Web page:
Pattern masking (photolithography) Deposit material over entire wafer CVD (Si3N4) chemical deposition (polysilicon) sputtering (Al) Etch away unwanted material wet etching dry (plasma) etching Needed for insulating SiO2, silicon nitride (sacrificial buffer), polysilicon, metal interconnect CVD – chemical vapor deposition uses a gas-phase reaction with energy supplied by heat at around 850C. Use for, eg, silicon nitride Chemical deposition – used for polysilicon. flow silane gas over the heated wafer (coated with SiO2) at approx. 650C. Resulting reaction produces a non-crystaline material – polysilicon. Followed by an implant step to increase its conductivity. Sputtering – used for aluminum. Al evaporated in a vacuum, heat for evaporation delivered by e-bam bombarding. Etching is then used to selectively form patterns (wires, contact holes). Wet etching using acid or basic solutions – hydrofluoric acid buffered with fluoride is used to etch SiO2. Plasma etching becoming more common. Use plasma molecules in heated chamber to “sandblast” the surface. Gives well-defined directionality to the etching action, creating patterns with sharp vertical contours.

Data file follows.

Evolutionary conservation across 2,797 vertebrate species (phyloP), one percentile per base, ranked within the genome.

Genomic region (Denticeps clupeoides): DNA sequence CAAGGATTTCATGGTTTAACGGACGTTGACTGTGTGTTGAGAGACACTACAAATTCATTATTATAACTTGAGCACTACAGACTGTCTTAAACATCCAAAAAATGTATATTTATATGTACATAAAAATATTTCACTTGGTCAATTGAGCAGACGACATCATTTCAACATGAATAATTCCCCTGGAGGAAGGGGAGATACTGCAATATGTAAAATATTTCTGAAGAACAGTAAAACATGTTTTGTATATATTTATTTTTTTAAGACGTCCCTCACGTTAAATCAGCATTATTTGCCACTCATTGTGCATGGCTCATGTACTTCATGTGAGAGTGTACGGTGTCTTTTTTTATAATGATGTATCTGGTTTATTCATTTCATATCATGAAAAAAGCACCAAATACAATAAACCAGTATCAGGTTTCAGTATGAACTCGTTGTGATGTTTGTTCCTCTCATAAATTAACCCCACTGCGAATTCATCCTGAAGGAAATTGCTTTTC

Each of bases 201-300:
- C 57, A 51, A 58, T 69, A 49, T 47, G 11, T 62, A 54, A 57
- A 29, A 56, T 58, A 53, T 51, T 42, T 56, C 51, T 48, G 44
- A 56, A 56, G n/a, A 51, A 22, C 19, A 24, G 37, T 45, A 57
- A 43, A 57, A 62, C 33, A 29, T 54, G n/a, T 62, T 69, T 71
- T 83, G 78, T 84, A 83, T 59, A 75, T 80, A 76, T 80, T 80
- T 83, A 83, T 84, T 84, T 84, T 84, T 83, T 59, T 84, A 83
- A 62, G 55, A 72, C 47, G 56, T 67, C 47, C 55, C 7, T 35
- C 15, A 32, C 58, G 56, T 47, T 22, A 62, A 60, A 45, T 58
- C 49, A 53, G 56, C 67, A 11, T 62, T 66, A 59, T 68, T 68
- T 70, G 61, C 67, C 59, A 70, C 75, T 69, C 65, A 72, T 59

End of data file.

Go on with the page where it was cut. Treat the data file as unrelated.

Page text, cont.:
7 Self-Aligned Gates Create thin oxide in the “active” regions, thick elsewhere Deposit polysilicon Etch thin oxide from active region (poly acts as a mask for the diffusion) Implant dopant Polysilicon gate is patterned before source and drain are created – thereby actually defining the precise location of the channel region and the locations of the source and drain regions. This allows for very precise positioning of the source and drain relative to the gate. Note that can’t completely stop lateral diffusion – accounts for difference between drawn transistor dimensions and actual ones